15 Jan You Are What You Say
The misuse of language induces evil in the soul. That’s a statement attributed to Socrates, and you may have heard or read me quoting it before. It bears repeating.
The etymology of the English word “language” tells quite a story. It stems from the Old French langage: “speech, words, oratory; a tribe, people, nation”; from the Latin vulgate linguaticum, from Latin lingua: “tongue,” also “speech, language,” from the pre-Indo-European root dnghu– “tongue.” Interesting how closely related it is to “tribe” or “people,” isn’t it? You are what you say.
The ultra-right’s assault on language has escalated to a linguistic battle–now being waged even across official Washington—in an attempt to shift public perception of key policies by changing the way the federal government talks and writes about climate change, scientific evidence, disadvantaged communities, and other issues.
Surely we remember George Orwell’s chilling novel Nineteen Eighty-Four, in which the totalitarian state’s mottos were “War is Peace, Freedom is Slavery.” Many of us recall the real-life motto posted above the gates to Dachau, the Nazi extermination camp, to disguise it as a “labor camp”: Arbeit Macht Frei (Work Sets You Free). And we’re already accustomed to consistent violence against words practiced by Fox News and other Murdoch owned media that refer, for example, to distinguished special counsel Robert Muller as a traitor, that denounce any investigation of Trump campaign conspiracies with the Russians as a “left-wing coup.” The playbook must be “accuse the other of what you are actually doing yourself.”
But now it’s a battle in official Washington. The CDC—The Centers for Disease Control–received a list of forbidden words, including diversity and fetus (for the latter, apparently “unborn human” would be preferred). In some instances, the CDC was brazenly told alternative phrases to use. Instead of evidence-based or science based, the preferred phrase is “CDC bases its recommendations on science in consideration with community standards and wishes.”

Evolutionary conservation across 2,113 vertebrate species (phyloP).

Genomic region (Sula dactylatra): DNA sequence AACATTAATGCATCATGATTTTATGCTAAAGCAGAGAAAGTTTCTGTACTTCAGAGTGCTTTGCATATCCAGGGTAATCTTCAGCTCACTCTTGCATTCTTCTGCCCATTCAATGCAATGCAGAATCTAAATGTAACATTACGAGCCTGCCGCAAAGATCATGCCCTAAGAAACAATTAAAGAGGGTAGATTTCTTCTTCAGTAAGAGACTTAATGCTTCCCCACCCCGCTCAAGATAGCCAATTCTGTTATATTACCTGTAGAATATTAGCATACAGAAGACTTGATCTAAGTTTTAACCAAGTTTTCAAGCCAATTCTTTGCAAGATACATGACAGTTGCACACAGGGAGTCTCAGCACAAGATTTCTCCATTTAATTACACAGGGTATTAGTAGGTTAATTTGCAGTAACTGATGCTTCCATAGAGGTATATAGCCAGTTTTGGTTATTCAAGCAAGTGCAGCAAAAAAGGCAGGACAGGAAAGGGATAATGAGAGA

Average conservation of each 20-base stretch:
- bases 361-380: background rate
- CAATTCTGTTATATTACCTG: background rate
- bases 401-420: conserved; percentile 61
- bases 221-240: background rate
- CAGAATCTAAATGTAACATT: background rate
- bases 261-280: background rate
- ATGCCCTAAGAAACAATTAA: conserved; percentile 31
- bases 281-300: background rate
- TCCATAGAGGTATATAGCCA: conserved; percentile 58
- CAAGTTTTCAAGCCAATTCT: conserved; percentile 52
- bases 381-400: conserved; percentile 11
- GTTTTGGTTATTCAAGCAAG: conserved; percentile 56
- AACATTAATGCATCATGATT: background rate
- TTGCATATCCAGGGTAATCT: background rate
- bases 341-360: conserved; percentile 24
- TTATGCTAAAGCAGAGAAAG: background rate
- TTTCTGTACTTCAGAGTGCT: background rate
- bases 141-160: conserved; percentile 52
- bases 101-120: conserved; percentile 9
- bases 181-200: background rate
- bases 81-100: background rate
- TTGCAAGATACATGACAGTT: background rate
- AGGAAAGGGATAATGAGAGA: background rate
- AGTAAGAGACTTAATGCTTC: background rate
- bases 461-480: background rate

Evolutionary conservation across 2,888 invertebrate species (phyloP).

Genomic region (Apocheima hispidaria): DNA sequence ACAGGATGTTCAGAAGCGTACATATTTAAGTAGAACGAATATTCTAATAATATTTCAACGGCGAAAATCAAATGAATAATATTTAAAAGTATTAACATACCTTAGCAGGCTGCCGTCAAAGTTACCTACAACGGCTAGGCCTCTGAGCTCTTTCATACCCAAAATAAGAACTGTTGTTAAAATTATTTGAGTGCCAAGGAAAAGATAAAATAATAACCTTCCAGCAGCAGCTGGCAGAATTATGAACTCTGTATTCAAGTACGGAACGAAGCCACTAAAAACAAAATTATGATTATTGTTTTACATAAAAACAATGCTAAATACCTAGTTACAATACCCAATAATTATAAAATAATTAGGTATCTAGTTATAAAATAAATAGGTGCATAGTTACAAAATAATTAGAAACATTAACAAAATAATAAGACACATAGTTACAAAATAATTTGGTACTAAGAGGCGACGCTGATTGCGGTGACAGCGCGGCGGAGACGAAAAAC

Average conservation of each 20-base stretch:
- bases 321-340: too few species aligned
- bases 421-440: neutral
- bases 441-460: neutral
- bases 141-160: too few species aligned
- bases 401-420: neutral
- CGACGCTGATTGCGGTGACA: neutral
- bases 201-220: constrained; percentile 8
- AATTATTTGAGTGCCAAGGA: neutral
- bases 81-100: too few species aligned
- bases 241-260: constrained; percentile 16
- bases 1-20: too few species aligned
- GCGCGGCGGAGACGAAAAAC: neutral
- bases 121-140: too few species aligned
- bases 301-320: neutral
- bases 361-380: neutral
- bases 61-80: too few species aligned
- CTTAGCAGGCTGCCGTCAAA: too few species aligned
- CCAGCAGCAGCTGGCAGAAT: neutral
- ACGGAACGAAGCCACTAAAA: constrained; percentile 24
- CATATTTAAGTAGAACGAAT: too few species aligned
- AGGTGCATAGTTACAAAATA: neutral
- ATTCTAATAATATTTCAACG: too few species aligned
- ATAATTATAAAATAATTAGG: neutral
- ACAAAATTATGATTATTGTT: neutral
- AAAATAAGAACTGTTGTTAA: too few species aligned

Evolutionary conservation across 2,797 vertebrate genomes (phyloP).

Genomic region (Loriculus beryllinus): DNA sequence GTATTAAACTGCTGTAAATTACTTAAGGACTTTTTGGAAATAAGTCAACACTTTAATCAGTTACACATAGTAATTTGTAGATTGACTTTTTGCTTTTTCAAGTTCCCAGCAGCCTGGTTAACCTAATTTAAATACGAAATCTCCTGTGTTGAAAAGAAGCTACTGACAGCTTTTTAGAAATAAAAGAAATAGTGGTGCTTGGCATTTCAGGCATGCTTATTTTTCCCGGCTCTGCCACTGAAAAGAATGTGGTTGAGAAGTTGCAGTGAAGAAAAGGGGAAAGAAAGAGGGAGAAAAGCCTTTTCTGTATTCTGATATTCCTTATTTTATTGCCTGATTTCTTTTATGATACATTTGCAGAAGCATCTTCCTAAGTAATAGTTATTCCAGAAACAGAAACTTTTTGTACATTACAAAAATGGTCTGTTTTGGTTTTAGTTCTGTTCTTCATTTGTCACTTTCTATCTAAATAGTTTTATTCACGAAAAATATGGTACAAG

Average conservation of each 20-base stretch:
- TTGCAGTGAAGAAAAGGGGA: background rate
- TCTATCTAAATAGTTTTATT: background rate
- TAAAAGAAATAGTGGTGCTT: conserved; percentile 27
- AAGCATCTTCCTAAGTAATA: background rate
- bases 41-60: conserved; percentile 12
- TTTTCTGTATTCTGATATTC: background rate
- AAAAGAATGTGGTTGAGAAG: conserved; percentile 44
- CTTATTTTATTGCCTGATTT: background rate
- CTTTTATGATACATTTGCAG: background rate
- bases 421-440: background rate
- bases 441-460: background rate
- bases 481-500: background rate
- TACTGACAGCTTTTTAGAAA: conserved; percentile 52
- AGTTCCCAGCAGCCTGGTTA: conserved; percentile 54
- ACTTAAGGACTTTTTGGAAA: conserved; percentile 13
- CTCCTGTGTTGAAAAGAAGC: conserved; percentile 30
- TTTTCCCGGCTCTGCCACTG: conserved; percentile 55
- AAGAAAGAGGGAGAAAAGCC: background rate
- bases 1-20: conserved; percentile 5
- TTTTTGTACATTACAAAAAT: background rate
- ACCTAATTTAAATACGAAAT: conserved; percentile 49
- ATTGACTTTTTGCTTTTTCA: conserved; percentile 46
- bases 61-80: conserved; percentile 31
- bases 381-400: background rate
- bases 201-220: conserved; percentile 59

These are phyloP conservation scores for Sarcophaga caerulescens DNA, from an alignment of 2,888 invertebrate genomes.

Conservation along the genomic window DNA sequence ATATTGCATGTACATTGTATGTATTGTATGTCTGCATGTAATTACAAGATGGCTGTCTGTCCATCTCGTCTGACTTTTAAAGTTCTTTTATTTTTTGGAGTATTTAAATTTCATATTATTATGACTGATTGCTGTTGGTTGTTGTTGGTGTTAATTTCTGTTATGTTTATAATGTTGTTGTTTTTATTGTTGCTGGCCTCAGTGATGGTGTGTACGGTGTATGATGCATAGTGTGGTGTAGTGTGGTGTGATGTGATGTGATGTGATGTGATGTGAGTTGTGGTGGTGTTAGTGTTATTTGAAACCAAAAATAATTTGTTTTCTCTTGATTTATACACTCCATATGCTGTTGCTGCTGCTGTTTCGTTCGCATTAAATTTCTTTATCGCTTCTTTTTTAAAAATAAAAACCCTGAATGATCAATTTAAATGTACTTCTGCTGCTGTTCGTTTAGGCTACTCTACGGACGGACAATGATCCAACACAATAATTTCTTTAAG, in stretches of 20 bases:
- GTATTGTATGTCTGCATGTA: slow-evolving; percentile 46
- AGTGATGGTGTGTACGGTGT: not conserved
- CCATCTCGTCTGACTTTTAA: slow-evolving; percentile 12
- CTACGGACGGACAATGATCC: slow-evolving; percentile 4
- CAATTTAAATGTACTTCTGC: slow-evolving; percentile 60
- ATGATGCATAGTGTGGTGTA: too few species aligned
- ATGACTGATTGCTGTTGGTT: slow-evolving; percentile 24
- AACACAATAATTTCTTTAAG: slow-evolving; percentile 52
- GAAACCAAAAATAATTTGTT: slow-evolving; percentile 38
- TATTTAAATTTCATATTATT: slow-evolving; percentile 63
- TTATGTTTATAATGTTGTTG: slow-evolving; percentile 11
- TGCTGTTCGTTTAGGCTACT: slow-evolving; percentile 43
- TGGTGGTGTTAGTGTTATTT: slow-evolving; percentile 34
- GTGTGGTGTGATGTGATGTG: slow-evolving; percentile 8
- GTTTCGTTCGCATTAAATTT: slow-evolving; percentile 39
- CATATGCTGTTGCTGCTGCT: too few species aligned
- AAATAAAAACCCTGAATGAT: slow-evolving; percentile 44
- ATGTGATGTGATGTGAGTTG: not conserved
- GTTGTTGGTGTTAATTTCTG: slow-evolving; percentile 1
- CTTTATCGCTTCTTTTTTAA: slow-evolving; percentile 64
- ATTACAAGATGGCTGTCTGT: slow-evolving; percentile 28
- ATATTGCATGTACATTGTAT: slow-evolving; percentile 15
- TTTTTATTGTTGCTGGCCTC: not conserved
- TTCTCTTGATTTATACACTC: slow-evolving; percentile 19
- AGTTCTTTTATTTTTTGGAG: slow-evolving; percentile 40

Think about that one.
How about “The CDC bases its recommendations about drinking rat poison on science in consideration with community standards and wishes of the pesticide industry”?
At the Department of Health and Human Services (HHS), employees are being instructed to “avoid such words as vulnerable, entitlement, and”— there it is again—“diversity” when they are preparing requests for the 2019 budget. That is, “except when the terms are referenced within a legal citation or part of a title”— which are hilarious exceptions when you dwell on them. Agencies under HHS include the CDC, the National Institutes of Health, the Food and Drug Administration (FDA), Health Care Research, and Medicare and Medicaid, among others. Oh yes, and also the medical standards for all hospitals in the nation. Feeling ill, are you?
Health and Human Services spokesman Matt Lloyd confirmed that agency officials made such recommendations but claimed they didn’t ban any words outright or formally prohibit employees from using certain phrases. Instead, Lloyd claimed that employees had “misconstrued guidelines provided during routine discussions.” But HHS career officers said the message was clear. A group of 315 public health organizations also sought an explanation regarding the CDC word list, declaring: ”As the nation’s premier public health agency, the CDC cannot carry out its mission of improving the health and safety of all Americans when its staff are urged to avoid using basic phrases intrinsic to public health.”